With support from the NSF, Kerfeld, Young and their colleagues have now used these proteins from BMC shells to create much larger compartments. Rather than a fraction of the size of a cell, the new structures are the size of cells themselves.

“These much larger shell structures are more amenable to bona fide, complex cell-like behaviors or ‘living’ applications rather than just housing a specific pathway at a subcellular scale,” Young said. 

Christine Keating, the Shapiro Professor of Chemistry at Penn State, led the team’s Happy Valley cohort. Millicent Sullivan, the Alvin B. and Julie O. Stiles Professor and Chair of the Department of Chemical and Biomolecular Engineering, was the team leader at University of Delaware.

A key component of the work was taking advantage of what’s called liquid-liquid phase separation, which is the same thing that drives oil to separate from water. Phase separation is common inside living cells and also happens to be a specialty of Keating’s lab at Penn State.

The team mixed together bio-friendly polymer solutions that would phase separate, forming droplets. These droplets then provided cell-sized templates for the proteins to coat and create compartments that, going forward, can be packaged with various types of active biomolecules.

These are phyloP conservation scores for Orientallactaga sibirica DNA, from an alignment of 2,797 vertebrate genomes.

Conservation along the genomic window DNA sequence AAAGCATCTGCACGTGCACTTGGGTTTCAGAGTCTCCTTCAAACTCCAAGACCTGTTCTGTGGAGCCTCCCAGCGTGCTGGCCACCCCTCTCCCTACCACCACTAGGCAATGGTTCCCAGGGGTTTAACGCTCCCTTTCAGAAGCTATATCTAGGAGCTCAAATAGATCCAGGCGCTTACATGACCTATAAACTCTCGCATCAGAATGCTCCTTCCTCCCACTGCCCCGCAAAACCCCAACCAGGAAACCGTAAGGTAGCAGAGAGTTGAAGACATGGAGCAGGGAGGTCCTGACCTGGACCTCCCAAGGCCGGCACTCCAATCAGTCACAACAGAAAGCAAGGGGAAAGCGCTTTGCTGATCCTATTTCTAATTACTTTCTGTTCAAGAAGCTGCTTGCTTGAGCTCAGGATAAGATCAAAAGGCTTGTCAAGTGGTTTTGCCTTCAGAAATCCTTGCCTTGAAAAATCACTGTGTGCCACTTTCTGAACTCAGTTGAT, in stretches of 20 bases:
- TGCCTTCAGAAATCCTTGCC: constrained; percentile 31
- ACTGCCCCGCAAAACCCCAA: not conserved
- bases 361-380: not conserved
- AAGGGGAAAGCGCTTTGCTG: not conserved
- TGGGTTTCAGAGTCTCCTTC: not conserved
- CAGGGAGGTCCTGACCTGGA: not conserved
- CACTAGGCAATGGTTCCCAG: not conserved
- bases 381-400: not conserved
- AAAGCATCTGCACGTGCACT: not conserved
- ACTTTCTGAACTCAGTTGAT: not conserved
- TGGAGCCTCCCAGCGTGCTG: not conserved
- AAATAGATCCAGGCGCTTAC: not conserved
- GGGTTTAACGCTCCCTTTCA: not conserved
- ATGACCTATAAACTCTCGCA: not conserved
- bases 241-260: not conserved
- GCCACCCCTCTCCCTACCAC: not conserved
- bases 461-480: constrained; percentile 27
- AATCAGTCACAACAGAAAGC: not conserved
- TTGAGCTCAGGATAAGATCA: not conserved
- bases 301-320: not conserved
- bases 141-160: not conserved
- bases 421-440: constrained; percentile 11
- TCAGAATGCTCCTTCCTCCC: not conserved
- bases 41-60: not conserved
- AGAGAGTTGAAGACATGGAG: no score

"With our initial experiments showing we can load four different types of cargo and contain an active coupled enzyme reaction,” Young said. “We’re excited to prototype different cargos that cater to medicine, bioenergy and space applications."

The researchers can also tinker with the protein composition of the enclosures to give them different functionalities, such as behaving as scaffolds or catalyzing electronic reactions, Abeysinghe said. 

"Not only do we have a customizable container with regard to what goes inside, in the future, we could change how the molecules pass through the shell or engineer specific binding sites for cargo,"Abeysinghe said, "We imagine scientists and engineers could use this system for ‘plug-and-play’ reactions for what they desire eventually."

The team is also eager to do further experiments to characterize the shells they’ve created and learn how to control various parameters, such as their size, shape and thickness. In the meantime, they’re excited that their big idea worked.

“The work is special for it’s ‘new to nature’ results,” Kerfeld said. “Eric and Dharani came together from two different disciplines, each brought their own specialty building material and they combined them, to get something entirely new that isn’t likely to emerge from evolutionary tinkering.”